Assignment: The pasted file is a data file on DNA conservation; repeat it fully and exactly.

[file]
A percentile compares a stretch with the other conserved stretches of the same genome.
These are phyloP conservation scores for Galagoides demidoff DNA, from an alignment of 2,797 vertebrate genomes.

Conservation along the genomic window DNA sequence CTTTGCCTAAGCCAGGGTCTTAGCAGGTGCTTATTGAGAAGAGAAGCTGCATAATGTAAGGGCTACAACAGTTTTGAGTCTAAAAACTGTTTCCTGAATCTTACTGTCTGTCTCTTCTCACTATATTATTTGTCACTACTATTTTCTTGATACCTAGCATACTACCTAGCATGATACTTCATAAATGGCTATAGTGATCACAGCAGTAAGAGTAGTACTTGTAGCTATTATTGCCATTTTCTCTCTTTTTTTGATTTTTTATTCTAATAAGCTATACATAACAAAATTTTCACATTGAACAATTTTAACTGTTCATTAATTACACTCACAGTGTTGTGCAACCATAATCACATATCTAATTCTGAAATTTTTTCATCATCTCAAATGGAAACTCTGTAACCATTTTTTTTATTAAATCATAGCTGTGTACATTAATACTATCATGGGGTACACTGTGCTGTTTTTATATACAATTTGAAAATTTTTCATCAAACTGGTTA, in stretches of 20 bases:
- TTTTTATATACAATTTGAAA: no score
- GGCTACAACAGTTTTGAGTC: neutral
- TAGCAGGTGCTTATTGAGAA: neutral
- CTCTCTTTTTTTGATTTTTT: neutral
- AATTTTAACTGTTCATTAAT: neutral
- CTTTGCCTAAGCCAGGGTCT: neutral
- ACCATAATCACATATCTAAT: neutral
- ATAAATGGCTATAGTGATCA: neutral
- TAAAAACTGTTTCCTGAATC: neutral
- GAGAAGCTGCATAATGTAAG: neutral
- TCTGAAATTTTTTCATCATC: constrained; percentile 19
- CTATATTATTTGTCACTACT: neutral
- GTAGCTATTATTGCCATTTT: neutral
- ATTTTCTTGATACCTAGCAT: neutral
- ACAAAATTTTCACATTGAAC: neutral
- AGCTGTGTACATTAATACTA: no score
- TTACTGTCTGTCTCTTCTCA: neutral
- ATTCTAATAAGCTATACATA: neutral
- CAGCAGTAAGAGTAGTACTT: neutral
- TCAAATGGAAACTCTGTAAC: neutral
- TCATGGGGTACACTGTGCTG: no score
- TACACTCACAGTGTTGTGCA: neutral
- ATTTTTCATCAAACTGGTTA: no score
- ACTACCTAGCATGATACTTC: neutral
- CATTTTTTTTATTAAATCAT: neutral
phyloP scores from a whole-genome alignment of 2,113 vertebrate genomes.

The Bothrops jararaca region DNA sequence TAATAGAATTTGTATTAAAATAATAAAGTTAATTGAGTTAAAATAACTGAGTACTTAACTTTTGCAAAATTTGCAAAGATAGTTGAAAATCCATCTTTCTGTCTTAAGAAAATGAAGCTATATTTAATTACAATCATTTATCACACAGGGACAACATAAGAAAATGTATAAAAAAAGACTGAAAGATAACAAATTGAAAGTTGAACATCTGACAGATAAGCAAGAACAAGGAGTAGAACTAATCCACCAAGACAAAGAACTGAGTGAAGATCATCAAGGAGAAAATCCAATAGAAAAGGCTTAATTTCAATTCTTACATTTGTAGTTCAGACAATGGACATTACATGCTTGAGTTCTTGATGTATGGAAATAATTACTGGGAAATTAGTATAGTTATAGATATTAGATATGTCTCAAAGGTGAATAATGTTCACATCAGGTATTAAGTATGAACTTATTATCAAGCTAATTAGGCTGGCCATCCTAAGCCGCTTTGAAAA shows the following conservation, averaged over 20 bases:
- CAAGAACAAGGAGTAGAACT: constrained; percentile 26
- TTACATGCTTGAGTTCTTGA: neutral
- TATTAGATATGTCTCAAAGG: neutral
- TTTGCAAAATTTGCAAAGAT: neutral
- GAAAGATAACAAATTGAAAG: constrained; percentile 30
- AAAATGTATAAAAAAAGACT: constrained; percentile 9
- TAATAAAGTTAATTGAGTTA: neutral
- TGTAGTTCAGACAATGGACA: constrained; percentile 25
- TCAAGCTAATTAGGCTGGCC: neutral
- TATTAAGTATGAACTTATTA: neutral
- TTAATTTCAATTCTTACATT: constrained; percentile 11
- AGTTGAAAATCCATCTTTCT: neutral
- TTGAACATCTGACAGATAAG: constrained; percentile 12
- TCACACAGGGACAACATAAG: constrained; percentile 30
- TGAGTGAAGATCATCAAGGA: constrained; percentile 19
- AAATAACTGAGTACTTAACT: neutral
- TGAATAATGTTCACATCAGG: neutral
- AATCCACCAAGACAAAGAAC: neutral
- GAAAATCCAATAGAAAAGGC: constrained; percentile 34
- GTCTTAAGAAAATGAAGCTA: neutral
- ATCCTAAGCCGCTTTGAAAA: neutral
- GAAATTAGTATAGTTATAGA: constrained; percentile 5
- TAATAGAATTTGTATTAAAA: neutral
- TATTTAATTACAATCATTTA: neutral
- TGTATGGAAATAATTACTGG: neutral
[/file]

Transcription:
A percentile compares a stretch with the other conserved stretches of the same genome.
These are phyloP conservation scores for Galagoides demidoff DNA, from an alignment of 2,797 vertebrate genomes.

Conservation along the genomic window DNA sequence CTTTGCCTAAGCCAGGGTCTTAGCAGGTGCTTATTGAGAAGAGAAGCTGCATAATGTAAGGGCTACAACAGTTTTGAGTCTAAAAACTGTTTCCTGAATCTTACTGTCTGTCTCTTCTCACTATATTATTTGTCACTACTATTTTCTTGATACCTAGCATACTACCTAGCATGATACTTCATAAATGGCTATAGTGATCACAGCAGTAAGAGTAGTACTTGTAGCTATTATTGCCATTTTCTCTCTTTTTTTGATTTTTTATTCTAATAAGCTATACATAACAAAATTTTCACATTGAACAATTTTAACTGTTCATTAATTACACTCACAGTGTTGTGCAACCATAATCACATATCTAATTCTGAAATTTTTTCATCATCTCAAATGGAAACTCTGTAACCATTTTTTTTATTAAATCATAGCTGTGTACATTAATACTATCATGGGGTACACTGTGCTGTTTTTATATACAATTTGAAAATTTTTCATCAAACTGGTTA, in stretches of 20 bases:
- TTTTTATATACAATTTGAAA: no score
- GGCTACAACAGTTTTGAGTC: neutral
- TAGCAGGTGCTTATTGAGAA: neutral
- CTCTCTTTTTTTGATTTTTT: neutral
- AATTTTAACTGTTCATTAAT: neutral
- CTTTGCCTAAGCCAGGGTCT: neutral
- ACCATAATCACATATCTAAT: neutral
- ATAAATGGCTATAGTGATCA: neutral
- TAAAAACTGTTTCCTGAATC: neutral
- GAGAAGCTGCATAATGTAAG: neutral
- TCTGAAATTTTTTCATCATC: constrained; percentile 19
- CTATATTATTTGTCACTACT: neutral
- GTAGCTATTATTGCCATTTT: neutral
- ATTTTCTTGATACCTAGCAT: neutral
- ACAAAATTTTCACATTGAAC: neutral
- AGCTGTGTACATTAATACTA: no score
- TTACTGTCTGTCTCTTCTCA: neutral
- ATTCTAATAAGCTATACATA: neutral
- CAGCAGTAAGAGTAGTACTT: neutral
- TCAAATGGAAACTCTGTAAC: neutral
- TCATGGGGTACACTGTGCTG: no score
- TACACTCACAGTGTTGTGCA: neutral
- ATTTTTCATCAAACTGGTTA: no score
- ACTACCTAGCATGATACTTC: neutral
- CATTTTTTTTATTAAATCAT: neutral
phyloP scores from a whole-genome alignment of 2,113 vertebrate genomes.

The Bothrops jararaca region DNA sequence TAATAGAATTTGTATTAAAATAATAAAGTTAATTGAGTTAAAATAACTGAGTACTTAACTTTTGCAAAATTTGCAAAGATAGTTGAAAATCCATCTTTCTGTCTTAAGAAAATGAAGCTATATTTAATTACAATCATTTATCACACAGGGACAACATAAGAAAATGTATAAAAAAAGACTGAAAGATAACAAATTGAAAGTTGAACATCTGACAGATAAGCAAGAACAAGGAGTAGAACTAATCCACCAAGACAAAGAACTGAGTGAAGATCATCAAGGAGAAAATCCAATAGAAAAGGCTTAATTTCAATTCTTACATTTGTAGTTCAGACAATGGACATTACATGCTTGAGTTCTTGATGTATGGAAATAATTACTGGGAAATTAGTATAGTTATAGATATTAGATATGTCTCAAAGGTGAATAATGTTCACATCAGGTATTAAGTATGAACTTATTATCAAGCTAATTAGGCTGGCCATCCTAAGCCGCTTTGAAAA shows the following conservation, averaged over 20 bases:
- CAAGAACAAGGAGTAGAACT: constrained; percentile 26
- TTACATGCTTGAGTTCTTGA: neutral
- TATTAGATATGTCTCAAAGG: neutral
- TTTGCAAAATTTGCAAAGAT: neutral
- GAAAGATAACAAATTGAAAG: constrained; percentile 30
- AAAATGTATAAAAAAAGACT: constrained; percentile 9
- TAATAAAGTTAATTGAGTTA: neutral
- TGTAGTTCAGACAATGGACA: constrained; percentile 25
- TCAAGCTAATTAGGCTGGCC: neutral
- TATTAAGTATGAACTTATTA: neutral
- TTAATTTCAATTCTTACATT: constrained; percentile 11
- AGTTGAAAATCCATCTTTCT: neutral
- TTGAACATCTGACAGATAAG: constrained; percentile 12
- TCACACAGGGACAACATAAG: constrained; percentile 30
- TGAGTGAAGATCATCAAGGA: constrained; percentile 19
- AAATAACTGAGTACTTAACT: neutral
- TGAATAATGTTCACATCAGG: neutral
- AATCCACCAAGACAAAGAAC: neutral
- GAAAATCCAATAGAAAAGGC: constrained; percentile 34
- GTCTTAAGAAAATGAAGCTA: neutral
- ATCCTAAGCCGCTTTGAAAA: neutral
- GAAATTAGTATAGTTATAGA: constrained; percentile 5
- TAATAGAATTTGTATTAAAA: neutral
- TATTTAATTACAATCATTTA: neutral
- TGTATGGAAATAATTACTGG: neutral